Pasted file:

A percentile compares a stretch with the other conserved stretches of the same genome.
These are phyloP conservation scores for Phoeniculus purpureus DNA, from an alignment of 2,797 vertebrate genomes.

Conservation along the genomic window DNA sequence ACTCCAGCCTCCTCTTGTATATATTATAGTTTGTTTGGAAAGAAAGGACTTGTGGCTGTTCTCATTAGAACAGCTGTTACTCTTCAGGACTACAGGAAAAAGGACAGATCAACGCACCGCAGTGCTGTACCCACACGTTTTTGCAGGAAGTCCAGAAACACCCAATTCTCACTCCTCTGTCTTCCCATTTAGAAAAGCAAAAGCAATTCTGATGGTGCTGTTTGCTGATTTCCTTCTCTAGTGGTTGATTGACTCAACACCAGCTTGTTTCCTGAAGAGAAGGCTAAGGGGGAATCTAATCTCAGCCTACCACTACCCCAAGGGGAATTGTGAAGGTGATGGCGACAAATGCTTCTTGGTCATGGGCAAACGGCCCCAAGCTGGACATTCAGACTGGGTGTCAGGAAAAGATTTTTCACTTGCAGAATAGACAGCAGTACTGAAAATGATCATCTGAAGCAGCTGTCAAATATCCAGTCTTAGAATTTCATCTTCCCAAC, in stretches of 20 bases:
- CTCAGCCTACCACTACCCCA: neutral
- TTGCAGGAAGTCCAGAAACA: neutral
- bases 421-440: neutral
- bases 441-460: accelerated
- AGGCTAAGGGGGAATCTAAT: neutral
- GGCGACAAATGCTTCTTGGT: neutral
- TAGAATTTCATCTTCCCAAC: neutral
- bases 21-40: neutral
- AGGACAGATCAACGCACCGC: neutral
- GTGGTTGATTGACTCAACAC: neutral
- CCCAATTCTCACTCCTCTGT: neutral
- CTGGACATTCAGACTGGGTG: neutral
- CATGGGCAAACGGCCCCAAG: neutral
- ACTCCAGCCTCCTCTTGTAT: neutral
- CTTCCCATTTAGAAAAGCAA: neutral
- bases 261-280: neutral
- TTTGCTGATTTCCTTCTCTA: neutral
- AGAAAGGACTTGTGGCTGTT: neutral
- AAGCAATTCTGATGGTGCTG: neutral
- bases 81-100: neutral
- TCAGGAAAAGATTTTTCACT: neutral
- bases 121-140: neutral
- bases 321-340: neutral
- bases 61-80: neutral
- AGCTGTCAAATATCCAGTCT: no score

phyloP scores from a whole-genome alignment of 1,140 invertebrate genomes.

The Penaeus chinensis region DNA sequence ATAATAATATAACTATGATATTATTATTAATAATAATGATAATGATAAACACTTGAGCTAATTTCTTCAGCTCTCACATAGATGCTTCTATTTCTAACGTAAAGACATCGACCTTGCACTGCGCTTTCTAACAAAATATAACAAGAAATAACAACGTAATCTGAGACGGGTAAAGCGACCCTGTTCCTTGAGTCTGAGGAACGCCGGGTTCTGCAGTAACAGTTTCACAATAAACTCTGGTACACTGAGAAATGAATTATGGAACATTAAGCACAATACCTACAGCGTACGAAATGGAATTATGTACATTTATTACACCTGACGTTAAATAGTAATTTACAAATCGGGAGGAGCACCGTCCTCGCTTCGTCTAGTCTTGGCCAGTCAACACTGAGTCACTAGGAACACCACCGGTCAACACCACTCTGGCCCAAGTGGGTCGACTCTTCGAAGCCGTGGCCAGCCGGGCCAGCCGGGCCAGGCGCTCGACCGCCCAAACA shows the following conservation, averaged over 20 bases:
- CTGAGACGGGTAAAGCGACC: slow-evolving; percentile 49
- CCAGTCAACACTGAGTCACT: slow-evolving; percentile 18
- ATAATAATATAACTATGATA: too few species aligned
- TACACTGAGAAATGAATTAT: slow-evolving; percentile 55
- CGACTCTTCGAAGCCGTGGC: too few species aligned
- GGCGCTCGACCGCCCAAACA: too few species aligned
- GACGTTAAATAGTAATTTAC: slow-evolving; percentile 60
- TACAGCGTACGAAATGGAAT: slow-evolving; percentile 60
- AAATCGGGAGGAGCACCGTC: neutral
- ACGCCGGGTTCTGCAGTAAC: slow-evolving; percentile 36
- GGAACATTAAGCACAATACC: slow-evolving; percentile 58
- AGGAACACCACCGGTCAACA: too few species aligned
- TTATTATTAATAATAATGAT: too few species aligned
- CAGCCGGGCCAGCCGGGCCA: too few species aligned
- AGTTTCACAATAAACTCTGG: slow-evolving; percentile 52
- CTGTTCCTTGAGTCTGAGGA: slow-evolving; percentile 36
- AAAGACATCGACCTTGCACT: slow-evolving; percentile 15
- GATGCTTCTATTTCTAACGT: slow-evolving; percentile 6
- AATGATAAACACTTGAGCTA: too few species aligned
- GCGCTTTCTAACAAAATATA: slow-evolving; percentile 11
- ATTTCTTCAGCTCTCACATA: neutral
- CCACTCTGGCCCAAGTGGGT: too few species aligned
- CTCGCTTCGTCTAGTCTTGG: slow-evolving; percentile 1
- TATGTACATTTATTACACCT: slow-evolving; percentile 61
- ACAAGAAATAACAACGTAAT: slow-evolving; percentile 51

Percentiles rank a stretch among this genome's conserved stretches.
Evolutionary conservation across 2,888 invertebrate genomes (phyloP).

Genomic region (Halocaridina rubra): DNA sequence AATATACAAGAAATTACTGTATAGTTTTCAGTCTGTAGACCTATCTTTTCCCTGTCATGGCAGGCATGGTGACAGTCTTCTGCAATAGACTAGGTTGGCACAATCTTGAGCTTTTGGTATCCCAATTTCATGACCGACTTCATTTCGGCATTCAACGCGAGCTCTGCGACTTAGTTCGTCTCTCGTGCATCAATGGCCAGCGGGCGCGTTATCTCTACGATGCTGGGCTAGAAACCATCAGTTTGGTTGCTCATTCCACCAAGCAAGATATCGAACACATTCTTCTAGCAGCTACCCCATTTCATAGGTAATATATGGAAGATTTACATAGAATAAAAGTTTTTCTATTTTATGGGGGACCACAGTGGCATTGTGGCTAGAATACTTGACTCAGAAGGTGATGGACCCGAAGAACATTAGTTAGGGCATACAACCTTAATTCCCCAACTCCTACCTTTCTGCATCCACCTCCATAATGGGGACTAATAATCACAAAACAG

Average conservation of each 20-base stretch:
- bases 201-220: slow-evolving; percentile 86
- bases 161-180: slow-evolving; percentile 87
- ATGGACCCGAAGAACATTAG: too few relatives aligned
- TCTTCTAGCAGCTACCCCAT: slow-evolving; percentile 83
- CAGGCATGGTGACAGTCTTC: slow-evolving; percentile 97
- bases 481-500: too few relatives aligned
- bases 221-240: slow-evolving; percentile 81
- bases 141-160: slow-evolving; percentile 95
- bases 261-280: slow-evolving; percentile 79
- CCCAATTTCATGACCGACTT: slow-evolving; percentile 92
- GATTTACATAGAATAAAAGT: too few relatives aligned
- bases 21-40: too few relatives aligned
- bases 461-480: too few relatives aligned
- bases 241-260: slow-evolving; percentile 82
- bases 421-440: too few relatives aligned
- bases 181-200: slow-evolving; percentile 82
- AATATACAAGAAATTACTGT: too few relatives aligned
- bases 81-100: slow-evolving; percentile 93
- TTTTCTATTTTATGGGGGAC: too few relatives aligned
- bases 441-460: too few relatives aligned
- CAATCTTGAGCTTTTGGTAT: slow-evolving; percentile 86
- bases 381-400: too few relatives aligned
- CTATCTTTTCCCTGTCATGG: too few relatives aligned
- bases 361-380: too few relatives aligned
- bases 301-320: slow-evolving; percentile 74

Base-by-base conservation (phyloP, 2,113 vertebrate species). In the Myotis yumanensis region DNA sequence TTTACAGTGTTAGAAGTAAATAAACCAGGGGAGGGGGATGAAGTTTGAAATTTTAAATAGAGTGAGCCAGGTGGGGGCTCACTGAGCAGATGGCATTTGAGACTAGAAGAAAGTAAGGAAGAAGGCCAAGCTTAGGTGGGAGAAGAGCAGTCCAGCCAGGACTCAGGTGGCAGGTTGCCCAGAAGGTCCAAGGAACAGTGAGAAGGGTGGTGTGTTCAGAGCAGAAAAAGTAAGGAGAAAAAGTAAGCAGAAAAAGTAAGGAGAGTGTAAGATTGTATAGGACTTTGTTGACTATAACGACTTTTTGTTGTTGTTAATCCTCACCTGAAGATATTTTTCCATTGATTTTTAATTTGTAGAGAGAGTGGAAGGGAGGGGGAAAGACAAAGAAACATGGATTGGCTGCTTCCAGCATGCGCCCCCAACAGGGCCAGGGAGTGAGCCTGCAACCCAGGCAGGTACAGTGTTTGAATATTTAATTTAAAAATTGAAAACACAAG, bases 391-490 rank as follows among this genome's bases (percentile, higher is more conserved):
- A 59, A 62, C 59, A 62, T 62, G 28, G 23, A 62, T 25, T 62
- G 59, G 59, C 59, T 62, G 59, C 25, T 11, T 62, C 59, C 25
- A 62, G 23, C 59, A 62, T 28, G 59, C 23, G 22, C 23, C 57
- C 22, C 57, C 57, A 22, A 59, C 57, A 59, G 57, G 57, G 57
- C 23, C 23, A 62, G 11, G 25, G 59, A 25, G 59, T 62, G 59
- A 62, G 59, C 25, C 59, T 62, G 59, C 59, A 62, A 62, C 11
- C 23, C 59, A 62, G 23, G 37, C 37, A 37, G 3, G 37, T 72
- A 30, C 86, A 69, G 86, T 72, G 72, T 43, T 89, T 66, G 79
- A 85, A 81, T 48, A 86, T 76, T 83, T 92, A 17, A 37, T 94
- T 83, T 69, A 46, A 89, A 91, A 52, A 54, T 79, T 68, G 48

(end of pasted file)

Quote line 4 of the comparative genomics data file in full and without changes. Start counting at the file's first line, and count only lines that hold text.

- CTCAGCCTACCACTACCCCA: neutral